When the argument is made that marijuana is a gateway drug to more potent substances, Irving scoffs at that based off of his experiences.
“The Cowboys sent me to rehab for smoking weed and there I met a lot of people who were on those harder drugs,” Irving said. “I have so many people hitting me up that are recovering addicts telling me how weed saved their life, how if it wasn’t for weed they’d still be doing crack, heroine, whatever.”
To spread awareness and to educate people on marijuana and the usage of the herb, Irving founded the website cannabispassport.ca shortly after his indefinite suspension from the league.
“A co-founder and I came up with the idea, he’s out of Canada and brings people together,” Irving said. It’s a passport that promotes community and being a part of it and raising awareness, it’s a cannabis passport.”
The passport itself looks like one issued to you to travel throughout the world to identify where you are coming from. This one however comes with rolling paper that has information about the benefits of using.
“The unique thing is, it comes with a roll of 100 hemp papers with soy filtered tips and these papers also (double) as an advocacy magazine,” Irving said. “So you put your own filters in the joints and we blend information with them, things that let you know about prohibition, the war on drugs, how opiates are bad for you and how weed is better for you. It’s a cool thing we got going.”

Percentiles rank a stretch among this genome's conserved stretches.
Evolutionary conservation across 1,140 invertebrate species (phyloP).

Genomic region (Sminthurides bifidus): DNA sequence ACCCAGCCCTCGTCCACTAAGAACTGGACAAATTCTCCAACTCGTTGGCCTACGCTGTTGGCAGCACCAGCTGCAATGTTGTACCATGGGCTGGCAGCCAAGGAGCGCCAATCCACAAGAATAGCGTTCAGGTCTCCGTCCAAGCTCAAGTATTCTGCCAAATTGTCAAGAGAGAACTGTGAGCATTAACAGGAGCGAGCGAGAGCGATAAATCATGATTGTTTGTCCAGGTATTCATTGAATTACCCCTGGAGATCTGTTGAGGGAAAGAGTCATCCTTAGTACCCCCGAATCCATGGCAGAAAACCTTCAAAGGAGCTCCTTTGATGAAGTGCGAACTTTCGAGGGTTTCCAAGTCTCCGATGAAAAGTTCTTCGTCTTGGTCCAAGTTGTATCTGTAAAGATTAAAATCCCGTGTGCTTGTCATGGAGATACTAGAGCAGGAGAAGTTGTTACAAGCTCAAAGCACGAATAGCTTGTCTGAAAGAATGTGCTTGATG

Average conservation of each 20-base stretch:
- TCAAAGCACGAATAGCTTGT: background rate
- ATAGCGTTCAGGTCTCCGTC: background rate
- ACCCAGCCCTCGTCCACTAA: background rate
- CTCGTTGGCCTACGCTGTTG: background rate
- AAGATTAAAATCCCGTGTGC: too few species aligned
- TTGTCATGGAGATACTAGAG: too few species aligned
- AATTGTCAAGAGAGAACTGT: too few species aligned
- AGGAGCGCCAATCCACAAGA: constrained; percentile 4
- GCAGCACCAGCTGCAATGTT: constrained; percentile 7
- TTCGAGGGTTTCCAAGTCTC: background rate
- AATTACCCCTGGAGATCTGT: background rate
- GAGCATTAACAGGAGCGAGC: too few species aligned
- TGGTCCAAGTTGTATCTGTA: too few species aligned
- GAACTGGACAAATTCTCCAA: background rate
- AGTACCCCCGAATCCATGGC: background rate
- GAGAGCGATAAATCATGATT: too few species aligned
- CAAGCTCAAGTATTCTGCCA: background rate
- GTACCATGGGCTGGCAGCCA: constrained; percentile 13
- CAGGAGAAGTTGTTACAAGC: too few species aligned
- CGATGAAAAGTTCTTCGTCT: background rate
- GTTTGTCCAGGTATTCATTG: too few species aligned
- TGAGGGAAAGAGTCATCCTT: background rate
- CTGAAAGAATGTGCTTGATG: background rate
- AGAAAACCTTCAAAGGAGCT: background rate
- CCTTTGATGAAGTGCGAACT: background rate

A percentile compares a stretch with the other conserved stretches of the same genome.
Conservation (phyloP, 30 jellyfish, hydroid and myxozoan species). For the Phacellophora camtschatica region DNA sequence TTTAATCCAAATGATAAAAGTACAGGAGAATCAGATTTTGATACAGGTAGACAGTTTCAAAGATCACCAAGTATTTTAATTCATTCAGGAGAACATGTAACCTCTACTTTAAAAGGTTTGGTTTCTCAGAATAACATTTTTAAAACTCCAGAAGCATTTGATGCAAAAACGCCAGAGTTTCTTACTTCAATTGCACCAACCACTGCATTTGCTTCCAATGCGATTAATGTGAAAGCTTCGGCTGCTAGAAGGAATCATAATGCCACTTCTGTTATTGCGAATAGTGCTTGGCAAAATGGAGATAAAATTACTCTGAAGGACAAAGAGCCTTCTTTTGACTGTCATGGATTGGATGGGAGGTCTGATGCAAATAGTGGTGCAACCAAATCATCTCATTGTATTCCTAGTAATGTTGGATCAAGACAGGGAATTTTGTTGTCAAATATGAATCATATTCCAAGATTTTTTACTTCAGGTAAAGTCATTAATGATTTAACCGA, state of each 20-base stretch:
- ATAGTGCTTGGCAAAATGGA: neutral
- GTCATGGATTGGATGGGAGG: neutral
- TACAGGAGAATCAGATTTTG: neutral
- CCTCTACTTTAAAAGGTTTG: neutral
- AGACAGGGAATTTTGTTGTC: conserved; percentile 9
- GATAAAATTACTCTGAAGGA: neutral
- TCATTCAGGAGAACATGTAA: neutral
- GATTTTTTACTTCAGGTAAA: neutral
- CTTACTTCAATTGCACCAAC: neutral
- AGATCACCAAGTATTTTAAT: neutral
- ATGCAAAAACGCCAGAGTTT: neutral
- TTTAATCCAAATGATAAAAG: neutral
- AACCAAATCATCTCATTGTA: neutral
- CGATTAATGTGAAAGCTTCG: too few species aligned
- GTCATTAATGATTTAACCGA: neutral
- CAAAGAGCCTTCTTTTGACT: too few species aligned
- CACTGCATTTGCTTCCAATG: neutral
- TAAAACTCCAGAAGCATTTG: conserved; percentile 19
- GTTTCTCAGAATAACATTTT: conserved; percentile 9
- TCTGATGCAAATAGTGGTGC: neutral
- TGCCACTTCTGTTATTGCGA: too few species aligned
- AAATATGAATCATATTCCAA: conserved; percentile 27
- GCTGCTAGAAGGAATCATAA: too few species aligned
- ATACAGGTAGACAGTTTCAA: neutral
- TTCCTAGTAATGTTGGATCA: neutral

The books are themed as well based off of the time of the year. For example, when October rolls around, the passports will be pink to honor Breast Cancer Awareness Month or with Black History Month, they will throw Martin Luther King Jr. in the booklet.
“We talk about how CBD has helped breast cancer patients,” Irving said. “Whatever it may be.”
Irving voiced his enthusiasm and interest in addressing the NFL and the NFLPA at the next CBA meeting.
“I’d love to, I feel like I’d be the best person to do it,” Irving said. “I have our player’s best interests at heart and I know, I’ve been through it. The good and the bad in the NFL and I’m living how these rules can hurt your career and as a person physically and mentally. I know what needs to be said, I know what we want and I’m going to fight for it.”
Irving has had many people from retired vets, athletes to recovering addicts reach out to him about his cause. One instance sticks out in his mind that has made his journey and fight to him worth it.
“I had a girl in the gym speak to me who was 18-19 years old, she came to me and said, ‘Hey you’re David Irving’ and I said, ‘Yes I am,'” Irving recounted. “She was like, ‘I just want to thank you for what you did, and I wish you would have done it earlier’ she said, ‘My sister just lost her life overdosing on painkillers and I was trying to get her to smoke weed instead and she loved the Cowboys but more importantly she loved you.’ We’re from the same city and then she said, ‘Had you done this before, she’d probably still be alive.'”